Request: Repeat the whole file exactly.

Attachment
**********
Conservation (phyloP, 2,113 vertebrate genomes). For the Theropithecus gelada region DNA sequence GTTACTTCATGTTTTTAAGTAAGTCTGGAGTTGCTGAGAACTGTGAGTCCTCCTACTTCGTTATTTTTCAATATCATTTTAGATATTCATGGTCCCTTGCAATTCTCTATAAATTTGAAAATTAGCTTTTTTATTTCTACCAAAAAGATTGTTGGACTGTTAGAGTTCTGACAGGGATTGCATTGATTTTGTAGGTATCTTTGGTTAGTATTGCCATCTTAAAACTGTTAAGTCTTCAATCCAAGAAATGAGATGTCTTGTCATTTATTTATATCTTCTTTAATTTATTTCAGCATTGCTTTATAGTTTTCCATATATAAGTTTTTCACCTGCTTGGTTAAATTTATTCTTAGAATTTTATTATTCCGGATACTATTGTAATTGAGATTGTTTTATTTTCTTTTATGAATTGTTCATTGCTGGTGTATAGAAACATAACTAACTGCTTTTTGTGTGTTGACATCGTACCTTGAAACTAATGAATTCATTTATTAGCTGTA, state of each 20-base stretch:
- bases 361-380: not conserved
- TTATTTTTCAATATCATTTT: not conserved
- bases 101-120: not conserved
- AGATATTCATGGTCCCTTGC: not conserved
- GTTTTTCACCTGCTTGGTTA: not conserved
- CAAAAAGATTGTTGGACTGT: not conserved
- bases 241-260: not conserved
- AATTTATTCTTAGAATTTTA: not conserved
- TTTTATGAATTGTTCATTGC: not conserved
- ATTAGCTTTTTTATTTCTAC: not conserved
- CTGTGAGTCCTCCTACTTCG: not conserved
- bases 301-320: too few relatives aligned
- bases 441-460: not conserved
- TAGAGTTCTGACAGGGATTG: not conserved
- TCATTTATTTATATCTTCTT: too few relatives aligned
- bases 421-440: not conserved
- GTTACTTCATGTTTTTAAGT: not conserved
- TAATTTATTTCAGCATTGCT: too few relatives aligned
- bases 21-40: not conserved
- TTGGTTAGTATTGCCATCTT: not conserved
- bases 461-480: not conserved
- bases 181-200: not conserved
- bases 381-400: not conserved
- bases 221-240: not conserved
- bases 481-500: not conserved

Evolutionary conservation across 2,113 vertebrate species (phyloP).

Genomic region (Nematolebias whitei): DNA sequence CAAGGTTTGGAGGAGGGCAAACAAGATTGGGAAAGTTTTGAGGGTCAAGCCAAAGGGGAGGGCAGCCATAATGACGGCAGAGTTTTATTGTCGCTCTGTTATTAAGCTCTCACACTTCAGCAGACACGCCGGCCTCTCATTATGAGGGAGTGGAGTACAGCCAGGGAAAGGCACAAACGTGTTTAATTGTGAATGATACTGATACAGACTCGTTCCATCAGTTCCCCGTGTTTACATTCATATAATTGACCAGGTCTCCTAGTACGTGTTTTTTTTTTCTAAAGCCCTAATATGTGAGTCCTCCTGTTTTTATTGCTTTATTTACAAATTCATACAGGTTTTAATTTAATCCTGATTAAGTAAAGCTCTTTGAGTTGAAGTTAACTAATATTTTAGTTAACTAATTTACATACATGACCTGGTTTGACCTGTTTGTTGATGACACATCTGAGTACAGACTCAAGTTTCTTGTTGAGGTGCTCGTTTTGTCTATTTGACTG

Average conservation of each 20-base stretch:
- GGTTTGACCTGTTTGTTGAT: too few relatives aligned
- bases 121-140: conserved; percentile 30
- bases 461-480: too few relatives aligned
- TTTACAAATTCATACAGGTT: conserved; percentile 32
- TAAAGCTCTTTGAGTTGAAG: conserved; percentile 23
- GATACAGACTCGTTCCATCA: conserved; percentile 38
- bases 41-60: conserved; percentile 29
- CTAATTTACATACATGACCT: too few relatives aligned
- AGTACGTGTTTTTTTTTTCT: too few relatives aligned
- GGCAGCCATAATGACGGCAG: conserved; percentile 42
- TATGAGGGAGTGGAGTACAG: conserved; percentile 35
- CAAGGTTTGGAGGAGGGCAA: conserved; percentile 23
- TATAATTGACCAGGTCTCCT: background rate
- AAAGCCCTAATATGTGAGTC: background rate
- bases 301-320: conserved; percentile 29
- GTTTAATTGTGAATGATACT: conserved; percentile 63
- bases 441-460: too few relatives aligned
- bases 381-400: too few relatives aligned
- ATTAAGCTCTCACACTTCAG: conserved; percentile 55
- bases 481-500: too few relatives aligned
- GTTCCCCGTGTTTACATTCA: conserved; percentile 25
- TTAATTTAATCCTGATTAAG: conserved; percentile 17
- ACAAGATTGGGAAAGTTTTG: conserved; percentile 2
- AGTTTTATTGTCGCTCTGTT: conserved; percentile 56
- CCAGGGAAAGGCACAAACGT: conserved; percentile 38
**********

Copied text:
Conservation (phyloP, 2,113 vertebrate genomes). For the Theropithecus gelada region DNA sequence GTTACTTCATGTTTTTAAGTAAGTCTGGAGTTGCTGAGAACTGTGAGTCCTCCTACTTCGTTATTTTTCAATATCATTTTAGATATTCATGGTCCCTTGCAATTCTCTATAAATTTGAAAATTAGCTTTTTTATTTCTACCAAAAAGATTGTTGGACTGTTAGAGTTCTGACAGGGATTGCATTGATTTTGTAGGTATCTTTGGTTAGTATTGCCATCTTAAAACTGTTAAGTCTTCAATCCAAGAAATGAGATGTCTTGTCATTTATTTATATCTTCTTTAATTTATTTCAGCATTGCTTTATAGTTTTCCATATATAAGTTTTTCACCTGCTTGGTTAAATTTATTCTTAGAATTTTATTATTCCGGATACTATTGTAATTGAGATTGTTTTATTTTCTTTTATGAATTGTTCATTGCTGGTGTATAGAAACATAACTAACTGCTTTTTGTGTGTTGACATCGTACCTTGAAACTAATGAATTCATTTATTAGCTGTA, state of each 20-base stretch:
- bases 361-380: not conserved
- TTATTTTTCAATATCATTTT: not conserved
- bases 101-120: not conserved
- AGATATTCATGGTCCCTTGC: not conserved
- GTTTTTCACCTGCTTGGTTA: not conserved
- CAAAAAGATTGTTGGACTGT: not conserved
- bases 241-260: not conserved
- AATTTATTCTTAGAATTTTA: not conserved
- TTTTATGAATTGTTCATTGC: not conserved
- ATTAGCTTTTTTATTTCTAC: not conserved
- CTGTGAGTCCTCCTACTTCG: not conserved
- bases 301-320: too few relatives aligned
- bases 441-460: not conserved
- TAGAGTTCTGACAGGGATTG: not conserved
- TCATTTATTTATATCTTCTT: too few relatives aligned
- bases 421-440: not conserved
- GTTACTTCATGTTTTTAAGT: not conserved
- TAATTTATTTCAGCATTGCT: too few relatives aligned
- bases 21-40: not conserved
- TTGGTTAGTATTGCCATCTT: not conserved
- bases 461-480: not conserved
- bases 181-200: not conserved
- bases 381-400: not conserved
- bases 221-240: not conserved
- bases 481-500: not conserved

Evolutionary conservation across 2,113 vertebrate species (phyloP).

Genomic region (Nematolebias whitei): DNA sequence CAAGGTTTGGAGGAGGGCAAACAAGATTGGGAAAGTTTTGAGGGTCAAGCCAAAGGGGAGGGCAGCCATAATGACGGCAGAGTTTTATTGTCGCTCTGTTATTAAGCTCTCACACTTCAGCAGACACGCCGGCCTCTCATTATGAGGGAGTGGAGTACAGCCAGGGAAAGGCACAAACGTGTTTAATTGTGAATGATACTGATACAGACTCGTTCCATCAGTTCCCCGTGTTTACATTCATATAATTGACCAGGTCTCCTAGTACGTGTTTTTTTTTTCTAAAGCCCTAATATGTGAGTCCTCCTGTTTTTATTGCTTTATTTACAAATTCATACAGGTTTTAATTTAATCCTGATTAAGTAAAGCTCTTTGAGTTGAAGTTAACTAATATTTTAGTTAACTAATTTACATACATGACCTGGTTTGACCTGTTTGTTGATGACACATCTGAGTACAGACTCAAGTTTCTTGTTGAGGTGCTCGTTTTGTCTATTTGACTG

Average conservation of each 20-base stretch:
- GGTTTGACCTGTTTGTTGAT: too few relatives aligned
- bases 121-140: conserved; percentile 30
- bases 461-480: too few relatives aligned
- TTTACAAATTCATACAGGTT: conserved; percentile 32
- TAAAGCTCTTTGAGTTGAAG: conserved; percentile 23
- GATACAGACTCGTTCCATCA: conserved; percentile 38
- bases 41-60: conserved; percentile 29
- CTAATTTACATACATGACCT: too few relatives aligned
- AGTACGTGTTTTTTTTTTCT: too few relatives aligned
- GGCAGCCATAATGACGGCAG: conserved; percentile 42
- TATGAGGGAGTGGAGTACAG: conserved; percentile 35
- CAAGGTTTGGAGGAGGGCAA: conserved; percentile 23
- TATAATTGACCAGGTCTCCT: background rate
- AAAGCCCTAATATGTGAGTC: background rate
- bases 301-320: conserved; percentile 29
- GTTTAATTGTGAATGATACT: conserved; percentile 63
- bases 441-460: too few relatives aligned
- bases 381-400: too few relatives aligned
- ATTAAGCTCTCACACTTCAG: conserved; percentile 55
- bases 481-500: too few relatives aligned
- GTTCCCCGTGTTTACATTCA: conserved; percentile 25
- TTAATTTAATCCTGATTAAG: conserved; percentile 17
- ACAAGATTGGGAAAGTTTTG: conserved; percentile 2
- AGTTTTATTGTCGCTCTGTT: conserved; percentile 56
- CCAGGGAAAGGCACAAACGT: conserved; percentile 38